BWW Review: AN ACT OF GOD at Denver Center
If you're in the mood for church but you're looking for something that actually makes sense, An Act of God might be right up your alley.
The play is written by David Javerbaum, based on his book "The Last Testament: A Memoir By God." The 2015 Broadway run featured Jim Parsons and Sean Hayes in the title role, which returned this year with Hayes through just a few months ago. This show's pretty fresh. Denver's audiences currently get young Broadway vet Wesley Taylor directed by Geoffrey Kent.
It's unclear whether Denver audiences are familiar with Taylor. The fella's got a decent Broadway repertoire, including the original casts of Rock of Ages and The Addams Family as well as Emcee in the latest Cabaret revival. It was tough to miss his recurring role on TV's "Smash." Geekier theatre crowds might know him from his YouTube series "Billy Green," or "It Could Be Worse" on Hulu.
Basically, if you don't know who Taylor is...get with it. The dude's witty. He infuses the show with the kind of feisty jocularity you'd expect from God in 2016. And you get to see his abs.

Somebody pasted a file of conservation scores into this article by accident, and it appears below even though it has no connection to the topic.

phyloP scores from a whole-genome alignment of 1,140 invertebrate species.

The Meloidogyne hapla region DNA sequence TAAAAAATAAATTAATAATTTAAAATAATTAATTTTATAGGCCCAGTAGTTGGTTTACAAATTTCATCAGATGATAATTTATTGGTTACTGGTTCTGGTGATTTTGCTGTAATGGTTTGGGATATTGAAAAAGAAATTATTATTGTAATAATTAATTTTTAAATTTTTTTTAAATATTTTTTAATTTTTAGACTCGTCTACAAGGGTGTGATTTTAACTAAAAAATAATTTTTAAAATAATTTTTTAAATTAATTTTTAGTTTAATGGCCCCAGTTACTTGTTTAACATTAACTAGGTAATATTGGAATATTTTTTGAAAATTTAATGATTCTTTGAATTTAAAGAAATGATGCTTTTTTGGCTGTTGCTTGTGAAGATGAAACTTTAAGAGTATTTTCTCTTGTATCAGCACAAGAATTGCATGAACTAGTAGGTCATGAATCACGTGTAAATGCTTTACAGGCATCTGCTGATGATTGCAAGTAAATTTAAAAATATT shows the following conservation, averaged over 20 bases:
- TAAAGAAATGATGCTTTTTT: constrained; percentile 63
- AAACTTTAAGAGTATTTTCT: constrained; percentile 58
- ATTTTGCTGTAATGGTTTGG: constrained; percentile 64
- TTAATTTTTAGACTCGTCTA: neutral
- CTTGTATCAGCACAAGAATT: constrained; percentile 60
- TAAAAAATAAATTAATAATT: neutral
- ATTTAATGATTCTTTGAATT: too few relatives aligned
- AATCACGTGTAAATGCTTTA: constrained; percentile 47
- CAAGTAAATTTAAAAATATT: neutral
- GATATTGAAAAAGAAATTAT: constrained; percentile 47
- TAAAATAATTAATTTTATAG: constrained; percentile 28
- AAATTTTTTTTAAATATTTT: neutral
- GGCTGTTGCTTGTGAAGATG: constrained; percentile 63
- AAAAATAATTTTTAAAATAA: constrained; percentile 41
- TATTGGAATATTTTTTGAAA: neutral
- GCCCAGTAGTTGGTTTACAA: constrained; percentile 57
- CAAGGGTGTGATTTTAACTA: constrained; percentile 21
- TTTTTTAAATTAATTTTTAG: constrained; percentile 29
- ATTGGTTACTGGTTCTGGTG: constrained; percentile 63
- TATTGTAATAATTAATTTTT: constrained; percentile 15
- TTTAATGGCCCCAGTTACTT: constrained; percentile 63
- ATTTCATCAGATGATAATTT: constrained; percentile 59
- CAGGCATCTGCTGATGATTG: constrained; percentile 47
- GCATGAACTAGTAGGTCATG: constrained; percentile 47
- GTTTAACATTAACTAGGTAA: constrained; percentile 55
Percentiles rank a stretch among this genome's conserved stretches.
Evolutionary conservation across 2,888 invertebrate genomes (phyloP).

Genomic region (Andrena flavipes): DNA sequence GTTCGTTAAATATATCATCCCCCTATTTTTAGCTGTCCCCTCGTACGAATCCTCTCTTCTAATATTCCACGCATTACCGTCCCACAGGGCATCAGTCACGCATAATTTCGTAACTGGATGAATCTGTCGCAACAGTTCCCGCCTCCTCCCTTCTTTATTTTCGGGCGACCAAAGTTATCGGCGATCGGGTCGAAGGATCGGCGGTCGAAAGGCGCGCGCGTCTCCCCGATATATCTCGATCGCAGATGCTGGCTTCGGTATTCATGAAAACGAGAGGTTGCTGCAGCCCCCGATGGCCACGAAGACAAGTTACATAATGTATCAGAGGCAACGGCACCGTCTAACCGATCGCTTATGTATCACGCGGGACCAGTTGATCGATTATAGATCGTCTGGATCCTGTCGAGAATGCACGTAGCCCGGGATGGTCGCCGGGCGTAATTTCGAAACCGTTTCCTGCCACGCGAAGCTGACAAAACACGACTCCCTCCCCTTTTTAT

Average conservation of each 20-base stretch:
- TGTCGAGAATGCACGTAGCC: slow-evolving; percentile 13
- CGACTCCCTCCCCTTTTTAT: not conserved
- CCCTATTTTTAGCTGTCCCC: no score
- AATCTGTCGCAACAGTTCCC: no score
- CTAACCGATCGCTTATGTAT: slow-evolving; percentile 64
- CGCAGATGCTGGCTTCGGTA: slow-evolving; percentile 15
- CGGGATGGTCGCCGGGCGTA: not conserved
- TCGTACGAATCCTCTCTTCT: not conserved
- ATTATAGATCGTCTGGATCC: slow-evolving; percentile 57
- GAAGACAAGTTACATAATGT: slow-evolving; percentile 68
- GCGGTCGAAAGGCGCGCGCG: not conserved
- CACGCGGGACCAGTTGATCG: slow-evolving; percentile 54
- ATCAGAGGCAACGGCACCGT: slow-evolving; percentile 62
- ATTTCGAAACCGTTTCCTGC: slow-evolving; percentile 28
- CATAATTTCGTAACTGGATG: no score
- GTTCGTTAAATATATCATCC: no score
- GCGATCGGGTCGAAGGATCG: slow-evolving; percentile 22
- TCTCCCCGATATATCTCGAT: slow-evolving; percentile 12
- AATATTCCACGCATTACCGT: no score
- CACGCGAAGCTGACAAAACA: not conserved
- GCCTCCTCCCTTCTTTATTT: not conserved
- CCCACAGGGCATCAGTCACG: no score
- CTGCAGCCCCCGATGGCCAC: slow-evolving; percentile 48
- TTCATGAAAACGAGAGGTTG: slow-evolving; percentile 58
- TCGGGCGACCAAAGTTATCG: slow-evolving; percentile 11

Imagine God in a talk show setting. His "form" is the hijacked body of a celebrity; so technically, you're really seeing the physical Wesley Taylor up there with God's mind, answering all those questions about his religion in a modern way. Make sense? It will.
For example, Adam and Eve were originally Adam and Steve...then Eve came along. The Ten Commandments are updated in a way that makes more modern sense with a liberal twist.
If you're a devout Christian, this one might get a little offensive, lightheartedly. But if you can appreciate the intellect of a quick-witted Holocaust joke, you'll fit right in.
Taylor's been with the show since its opening, and he'll stay through Jan. 22, when understudy and local favorite Steven J. Burge takes the throne beginning Jan. 24. (Think you can take his place? Understudy auditions are taking place Wednesday, Dec. 21, from 10am-2pm.)
The rest of the cast features Steven Cole Hughes and Erik Sandovold as the angels Michael and Gabriel, respectively. While Hughes combs the crowd asking questions for audience members, Gabriel is perched on the side not getting in anyone's way. The pair provides and great balance needed to offset God's one-man talk show.
The set by Lisa M. Orzolek looks straight up heavenly, paired well with sleek costumes by Meghan Anderson Doyle.
See it for Taylor, and then come back next year for Burge. This one-act is worth a second watch.
An Act of God plays the Garner Galleria Theatre (as part of the Denver Center for the Performing Arts' Cabaret division) through March 12. Tickets are available at DenverCenter.org, by calling (303)893-4100 or visiting the box office in the Helen Bonfils Theatre Complex.
Photo Credit: AdamsVisCom